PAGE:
“For the sake of justice, healing and peace now and in the future I urge all progressive forces not too be so engrossed with the political wrongs of election tampering that they forget the crimes of hate and ethnic cleansing — crimes that led to untimely deaths and displacement of thousands,” he added.Conspicuously, President Kibaki has so far remained above the fray, though his PNU allies are unanimously agreed that nothing should get in the way of justice for the perpetrators.
“Whether the investigations come from the international scene or from our own jurisdiction does not really matter. What is important is that they are done and those found guilty charged accordingly,” said Martha Karua, minister for justice, national cohesion and constitutional affairs.
Deputy Prime Minister Uhuru Kenyatta, who is also in agreement with his fellow party members, has a message for those who committed violence: “You can run for 20 years but the law will still catch up with you,” he said. “Take for instance the case of Felecian Kabuga, the fugitive Rwandan who is still being pursued for having had a role in the genocide that took place in 1994. Those who were involved in crimes against humanity here are undeserving of amnesty.”
Meanwhile, some arguably more independent observers contend that the nation’s political culture must be cleansed of its tradition of deception if Kenya is to move forward.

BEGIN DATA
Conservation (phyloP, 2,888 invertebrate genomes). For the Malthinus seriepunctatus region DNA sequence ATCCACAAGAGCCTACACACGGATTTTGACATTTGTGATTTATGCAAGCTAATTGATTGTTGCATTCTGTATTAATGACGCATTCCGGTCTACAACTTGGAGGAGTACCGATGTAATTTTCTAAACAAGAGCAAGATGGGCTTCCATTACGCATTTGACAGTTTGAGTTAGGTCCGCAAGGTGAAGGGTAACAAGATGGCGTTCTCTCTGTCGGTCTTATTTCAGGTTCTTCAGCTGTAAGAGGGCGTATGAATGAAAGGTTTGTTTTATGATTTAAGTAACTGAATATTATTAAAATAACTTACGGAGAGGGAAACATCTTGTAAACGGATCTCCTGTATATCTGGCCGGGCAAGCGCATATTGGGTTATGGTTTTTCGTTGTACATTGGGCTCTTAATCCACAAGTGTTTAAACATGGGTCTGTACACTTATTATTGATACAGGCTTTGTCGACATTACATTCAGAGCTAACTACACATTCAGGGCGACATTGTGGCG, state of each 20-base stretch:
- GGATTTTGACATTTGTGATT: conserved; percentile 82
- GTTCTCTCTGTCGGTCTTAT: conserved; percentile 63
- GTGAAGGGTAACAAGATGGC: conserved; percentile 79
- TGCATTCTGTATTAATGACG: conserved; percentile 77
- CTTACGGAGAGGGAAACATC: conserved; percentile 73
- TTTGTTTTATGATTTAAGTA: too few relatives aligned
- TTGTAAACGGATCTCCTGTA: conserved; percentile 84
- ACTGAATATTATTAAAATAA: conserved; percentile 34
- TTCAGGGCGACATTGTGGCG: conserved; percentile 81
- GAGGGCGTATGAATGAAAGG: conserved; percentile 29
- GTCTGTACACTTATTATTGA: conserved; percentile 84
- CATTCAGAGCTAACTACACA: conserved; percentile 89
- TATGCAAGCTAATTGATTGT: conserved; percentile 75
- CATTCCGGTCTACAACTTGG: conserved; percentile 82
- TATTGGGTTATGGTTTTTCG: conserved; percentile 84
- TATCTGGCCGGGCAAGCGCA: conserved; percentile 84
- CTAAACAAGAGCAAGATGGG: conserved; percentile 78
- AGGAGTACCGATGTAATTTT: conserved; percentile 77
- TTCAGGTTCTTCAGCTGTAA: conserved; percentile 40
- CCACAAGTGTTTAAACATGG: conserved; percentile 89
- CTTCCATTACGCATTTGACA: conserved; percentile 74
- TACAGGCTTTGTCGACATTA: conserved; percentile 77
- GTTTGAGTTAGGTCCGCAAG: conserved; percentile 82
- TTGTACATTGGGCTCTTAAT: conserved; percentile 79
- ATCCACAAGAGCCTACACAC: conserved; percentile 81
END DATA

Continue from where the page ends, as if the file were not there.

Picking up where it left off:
“Kenya is a country that is built on a shaky foundation of half-truths with regard to its past,” said human rights lawyer Njonjo Mui. “If we are to survive and reinvent ourselves as a nation, we must discover our truth and urgently deploy it to the task of truly setting us free.”
Indeed, the most recent violence is part of a well-established history of interethnic strife, particular at election time. Such clashes also have occurred in 1991, 1996, 2001, and 2006.
Paul Wanyande, a lecturer of political science at the University of Nairobi, traces the roots of election-related violence to former President Daniel Arap Moi, who he says pursued a political strategy of balkanizing the country “into tribal fiefdoms.”
“Unfortunately, when a new administration ascended to power in 2002, it encouraged impunity when it dithered on acting on myriad official reports that had named and shamed individuals linked to past human rights violations,” said Wanyande.
Amnesty International also has added its voice to those who want a full investigation of the post-election abuses and killings.
“Amnesty International wants the African Commission and the Kenya Government to prioritize an investigation into the human rights violations and abuses perpetrated during the post-election period,” said the organization’s Africa program director, Erwin van der Borght. “Impunity for human rights violations will only store up problems for Kenya’s future.
Meanwhile, the International Criminal Court (ICC) is investigating whether to bring charges against those involved in the violence.